Nato chief says it is inevitable Ukraine will join defence alliance

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Jens Stoltenberg says there is no doubt that Ukraine will join Nato as western leaders gather in Kyiv to pledge support and mark the second anniversary of Russia’s full-scale invasion

The Nato chief said on Saturday that Russian President Vladimir Putin “started this war because he wanted to close Nato’s door . . . but he has achieved the exact opposite: Ukraine is now closer to Nato than ever before”.

He said Nato was helping Kyiv to make its forces “more and more interoperable” with the defence alliance and would open a joint training and analysis centre in Poland. 

“Ukraine will join Nato. It is not a question of if, but of when,” he insisted.

The anniversary comes as US funding for Ukraine’s war effort falters, creating a shortage of arms and ammunition. With American aid in doubt, European support has grown increasingly important.

A $60bn aid bill has been held up in Congress by a dispute between Democrats and Republicans over illegal immigration and security on the Mexican border.

On Friday, Biden called on Republicans to approve the bill “before it’s too late” for Ukraine.

Biden visited Kyiv last year, just before the first anniversary, but did not travel to Ukraine this year or send a representative.

In a ceremony on the tarmac of Hostomel airport, where in 2022 Ukrainian troops turned back Russian forces who were advancing on the capital, European Commission president Ursula von der Leyen lauded Kyiv’s resistance, saying: “You saved your country, you saved Europe.”

Writing on X earlier on Saturday, Von der Leyen said the EU would back Ukraine financially, economically, militarily and morally “until the country is finally free.”

The EU Commission president made the remarks as members of the G7 prepared to hold talks. Italian prime minister Giorgia Meloni — who assumed the G7 presidency in January — and Justin Trudeau of Canada will join Ukraine’s President Volodymyr Zelenskyy in person on Saturday afternoon while other G7 leaders will attend the meeting virtually.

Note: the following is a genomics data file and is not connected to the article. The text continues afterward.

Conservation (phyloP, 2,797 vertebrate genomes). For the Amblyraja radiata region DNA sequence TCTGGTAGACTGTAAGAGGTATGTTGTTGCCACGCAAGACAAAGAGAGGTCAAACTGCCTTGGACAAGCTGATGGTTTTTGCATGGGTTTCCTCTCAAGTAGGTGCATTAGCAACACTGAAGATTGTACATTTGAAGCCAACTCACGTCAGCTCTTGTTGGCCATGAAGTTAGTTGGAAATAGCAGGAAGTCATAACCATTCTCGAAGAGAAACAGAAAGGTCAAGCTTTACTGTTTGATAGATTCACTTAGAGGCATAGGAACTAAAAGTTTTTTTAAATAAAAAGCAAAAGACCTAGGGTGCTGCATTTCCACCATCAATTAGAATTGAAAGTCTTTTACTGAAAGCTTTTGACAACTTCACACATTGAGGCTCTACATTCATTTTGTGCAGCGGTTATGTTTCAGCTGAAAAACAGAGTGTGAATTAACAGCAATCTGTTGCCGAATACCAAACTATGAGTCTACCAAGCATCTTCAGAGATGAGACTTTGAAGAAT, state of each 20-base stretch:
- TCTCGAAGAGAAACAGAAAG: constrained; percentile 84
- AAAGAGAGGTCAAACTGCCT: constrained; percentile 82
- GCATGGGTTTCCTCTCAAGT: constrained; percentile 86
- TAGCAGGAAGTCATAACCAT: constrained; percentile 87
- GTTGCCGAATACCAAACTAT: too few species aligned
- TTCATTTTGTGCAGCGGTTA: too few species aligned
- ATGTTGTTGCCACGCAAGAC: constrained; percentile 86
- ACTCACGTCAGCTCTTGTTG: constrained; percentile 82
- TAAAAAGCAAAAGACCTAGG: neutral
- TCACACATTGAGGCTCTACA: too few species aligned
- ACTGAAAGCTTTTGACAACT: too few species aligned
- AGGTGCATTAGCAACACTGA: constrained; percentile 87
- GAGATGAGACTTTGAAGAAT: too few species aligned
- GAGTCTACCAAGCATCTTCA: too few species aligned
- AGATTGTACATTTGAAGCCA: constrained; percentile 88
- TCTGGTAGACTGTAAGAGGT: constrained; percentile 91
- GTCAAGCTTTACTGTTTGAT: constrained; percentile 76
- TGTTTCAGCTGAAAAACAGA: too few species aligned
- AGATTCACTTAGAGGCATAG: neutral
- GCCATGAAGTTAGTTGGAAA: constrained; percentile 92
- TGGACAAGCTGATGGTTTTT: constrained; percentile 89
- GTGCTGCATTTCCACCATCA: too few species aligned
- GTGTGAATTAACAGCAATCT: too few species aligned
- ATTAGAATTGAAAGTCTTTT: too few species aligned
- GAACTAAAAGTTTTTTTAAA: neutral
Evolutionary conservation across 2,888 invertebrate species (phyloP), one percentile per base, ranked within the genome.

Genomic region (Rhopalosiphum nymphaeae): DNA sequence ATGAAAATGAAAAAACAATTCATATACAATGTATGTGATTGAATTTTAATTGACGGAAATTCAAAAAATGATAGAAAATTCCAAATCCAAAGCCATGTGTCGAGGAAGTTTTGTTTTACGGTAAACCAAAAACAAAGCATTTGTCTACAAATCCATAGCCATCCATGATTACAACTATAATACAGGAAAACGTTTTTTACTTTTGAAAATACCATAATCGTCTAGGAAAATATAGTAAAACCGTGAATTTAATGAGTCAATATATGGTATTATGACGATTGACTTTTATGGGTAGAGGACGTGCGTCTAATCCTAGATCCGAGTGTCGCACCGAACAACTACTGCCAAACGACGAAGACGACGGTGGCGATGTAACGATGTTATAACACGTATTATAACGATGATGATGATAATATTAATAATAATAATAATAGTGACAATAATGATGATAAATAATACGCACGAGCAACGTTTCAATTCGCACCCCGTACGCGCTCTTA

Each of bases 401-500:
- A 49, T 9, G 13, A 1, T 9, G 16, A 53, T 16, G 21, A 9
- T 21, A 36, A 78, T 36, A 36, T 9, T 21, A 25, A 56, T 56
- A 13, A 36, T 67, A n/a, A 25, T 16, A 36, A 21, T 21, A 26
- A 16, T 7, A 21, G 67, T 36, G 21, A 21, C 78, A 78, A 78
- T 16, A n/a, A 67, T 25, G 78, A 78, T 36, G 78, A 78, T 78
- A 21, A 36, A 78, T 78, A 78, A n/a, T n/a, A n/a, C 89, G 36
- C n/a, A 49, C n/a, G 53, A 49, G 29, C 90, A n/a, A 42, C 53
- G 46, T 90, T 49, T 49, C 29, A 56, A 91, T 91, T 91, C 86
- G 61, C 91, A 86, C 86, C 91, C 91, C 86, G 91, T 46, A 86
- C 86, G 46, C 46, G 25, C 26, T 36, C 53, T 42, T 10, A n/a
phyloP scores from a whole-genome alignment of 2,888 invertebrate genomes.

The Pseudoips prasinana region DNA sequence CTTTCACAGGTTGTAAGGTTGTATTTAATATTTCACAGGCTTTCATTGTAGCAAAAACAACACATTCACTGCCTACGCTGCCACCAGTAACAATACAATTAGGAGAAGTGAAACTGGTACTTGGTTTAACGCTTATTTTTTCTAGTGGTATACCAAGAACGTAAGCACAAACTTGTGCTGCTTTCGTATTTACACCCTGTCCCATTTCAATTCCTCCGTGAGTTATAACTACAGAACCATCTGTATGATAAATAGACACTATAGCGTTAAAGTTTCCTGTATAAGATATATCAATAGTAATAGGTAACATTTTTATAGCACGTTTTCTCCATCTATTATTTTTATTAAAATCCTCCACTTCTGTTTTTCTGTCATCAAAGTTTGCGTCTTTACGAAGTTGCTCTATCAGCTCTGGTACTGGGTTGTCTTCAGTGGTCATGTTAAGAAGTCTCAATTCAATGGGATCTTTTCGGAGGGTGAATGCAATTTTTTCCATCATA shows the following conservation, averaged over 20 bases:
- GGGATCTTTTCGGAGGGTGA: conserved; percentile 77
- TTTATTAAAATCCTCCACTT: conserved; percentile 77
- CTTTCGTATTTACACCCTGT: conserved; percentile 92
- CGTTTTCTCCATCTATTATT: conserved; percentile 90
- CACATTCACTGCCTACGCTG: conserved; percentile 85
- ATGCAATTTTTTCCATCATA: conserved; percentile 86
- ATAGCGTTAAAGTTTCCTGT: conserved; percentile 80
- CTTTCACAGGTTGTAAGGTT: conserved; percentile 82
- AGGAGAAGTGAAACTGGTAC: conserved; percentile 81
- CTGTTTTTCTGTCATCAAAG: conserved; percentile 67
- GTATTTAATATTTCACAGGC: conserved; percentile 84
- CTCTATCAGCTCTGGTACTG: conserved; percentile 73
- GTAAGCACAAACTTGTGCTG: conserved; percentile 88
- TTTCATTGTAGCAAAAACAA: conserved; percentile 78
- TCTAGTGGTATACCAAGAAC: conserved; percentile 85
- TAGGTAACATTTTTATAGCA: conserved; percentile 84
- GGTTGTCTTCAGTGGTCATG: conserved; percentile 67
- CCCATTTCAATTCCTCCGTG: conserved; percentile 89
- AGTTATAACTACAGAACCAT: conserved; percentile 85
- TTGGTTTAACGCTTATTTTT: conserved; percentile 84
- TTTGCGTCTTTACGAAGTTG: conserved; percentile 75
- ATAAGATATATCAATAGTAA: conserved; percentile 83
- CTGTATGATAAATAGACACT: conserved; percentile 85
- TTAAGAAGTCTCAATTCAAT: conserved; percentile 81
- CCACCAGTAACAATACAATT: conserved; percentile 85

Nato representatives as well as US senators and European and UK parliamentarians, as well as former British prime minister Boris Johnson, have also travelled to Kyiv.

Speaking at Hostomel alongside western leaders, Zelenskyy said that the war must end on Ukraine’s terms to ensure its independence. “Any normal person wants the war to end,” he said. “But none of us will allow our country to end.”

Ahead of the G7 meeting, Oleksandr Syrsky, Ukraine’s top general, thanked Kyiv’s partners for their support, adding on Telegram: “Every projectile, every tank, every armoured vehicle is, first of all, saving the life of a Ukrainian soldier.” Countries such as Japan, Sweden, Canada, Denmark and the Netherlands have announced billions of dollars worth of military aid in the run-up to the anniversary of the invasion.

But according to military experts, those commitments are insufficient to plug the hole created by Congress’s inability to pass the $60bn aid package.

The US has been the biggest source of military aid for Ukraine, sending $46bn since the beginning of the invasion, as well as a further $28bn in other assistance.

The EU’s four-year financial package of €50bn will struggle to cover Ukraine’s economic needs. The country’s budget deficit for 2024 alone is about $40bn.

Last week, Biden blamed a lack of US support for Ukraine’s retreat from the eastern Donetsk town of Avdiivka.

Zelenskyy recently criticised western allies for what he called an “artificial deficit of weapons”. The EU has delivered less than half of the artillery shells it had promised by spring 2024.


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